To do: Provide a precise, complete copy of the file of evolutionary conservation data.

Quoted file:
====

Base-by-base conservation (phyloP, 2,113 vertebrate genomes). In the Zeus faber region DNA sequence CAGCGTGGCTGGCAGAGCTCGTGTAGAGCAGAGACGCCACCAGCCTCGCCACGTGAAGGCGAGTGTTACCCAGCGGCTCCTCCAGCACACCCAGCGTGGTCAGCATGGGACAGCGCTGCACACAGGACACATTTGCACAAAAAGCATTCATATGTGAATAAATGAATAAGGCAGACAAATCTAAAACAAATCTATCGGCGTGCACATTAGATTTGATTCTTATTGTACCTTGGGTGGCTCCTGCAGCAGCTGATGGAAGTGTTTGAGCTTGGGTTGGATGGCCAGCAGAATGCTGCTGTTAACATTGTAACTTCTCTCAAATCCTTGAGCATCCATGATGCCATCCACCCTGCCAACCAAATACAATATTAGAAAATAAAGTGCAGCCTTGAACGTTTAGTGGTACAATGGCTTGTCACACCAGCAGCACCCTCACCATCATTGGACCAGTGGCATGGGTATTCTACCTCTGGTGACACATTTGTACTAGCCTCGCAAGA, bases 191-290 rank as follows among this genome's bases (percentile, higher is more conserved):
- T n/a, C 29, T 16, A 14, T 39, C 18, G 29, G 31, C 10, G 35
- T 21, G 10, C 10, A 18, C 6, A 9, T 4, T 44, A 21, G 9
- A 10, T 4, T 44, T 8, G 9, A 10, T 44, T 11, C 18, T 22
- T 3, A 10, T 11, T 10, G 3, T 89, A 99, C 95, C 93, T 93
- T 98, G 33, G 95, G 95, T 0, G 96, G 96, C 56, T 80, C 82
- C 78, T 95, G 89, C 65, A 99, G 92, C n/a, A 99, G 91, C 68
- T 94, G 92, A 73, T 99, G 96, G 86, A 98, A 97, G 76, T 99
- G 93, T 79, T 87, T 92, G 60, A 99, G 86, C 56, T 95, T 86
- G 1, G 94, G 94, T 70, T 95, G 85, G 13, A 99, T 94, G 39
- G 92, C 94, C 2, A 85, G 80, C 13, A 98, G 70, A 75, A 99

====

Base-by-base conservation (phyloP, 2,113 vertebrate genomes). In the Zeus faber region DNA sequence CAGCGTGGCTGGCAGAGCTCGTGTAGAGCAGAGACGCCACCAGCCTCGCCACGTGAAGGCGAGTGTTACCCAGCGGCTCCTCCAGCACACCCAGCGTGGTCAGCATGGGACAGCGCTGCACACAGGACACATTTGCACAAAAAGCATTCATATGTGAATAAATGAATAAGGCAGACAAATCTAAAACAAATCTATCGGCGTGCACATTAGATTTGATTCTTATTGTACCTTGGGTGGCTCCTGCAGCAGCTGATGGAAGTGTTTGAGCTTGGGTTGGATGGCCAGCAGAATGCTGCTGTTAACATTGTAACTTCTCTCAAATCCTTGAGCATCCATGATGCCATCCACCCTGCCAACCAAATACAATATTAGAAAATAAAGTGCAGCCTTGAACGTTTAGTGGTACAATGGCTTGTCACACCAGCAGCACCCTCACCATCATTGGACCAGTGGCATGGGTATTCTACCTCTGGTGACACATTTGTACTAGCCTCGCAAGA, bases 191-290 rank as follows among this genome's bases (percentile, higher is more conserved):
- T n/a, C 29, T 16, A 14, T 39, C 18, G 29, G 31, C 10, G 35
- T 21, G 10, C 10, A 18, C 6, A 9, T 4, T 44, A 21, G 9
- A 10, T 4, T 44, T 8, G 9, A 10, T 44, T 11, C 18, T 22
- T 3, A 10, T 11, T 10, G 3, T 89, A 99, C 95, C 93, T 93
- T 98, G 33, G 95, G 95, T 0, G 96, G 96, C 56, T 80, C 82
- C 78, T 95, G 89, C 65, A 99, G 92, C n/a, A 99, G 91, C 68
- T 94, G 92, A 73, T 99, G 96, G 86, A 98, A 97, G 76, T 99
- G 93, T 79, T 87, T 92, G 60, A 99, G 86, C 56, T 95, T 86
- G 1, G 94, G 94, T 70, T 95, G 85, G 13, A 99, T 94, G 39
- G 92, C 94, C 2, A 85, G 80, C 13, A 98, G 70, A 75, A 99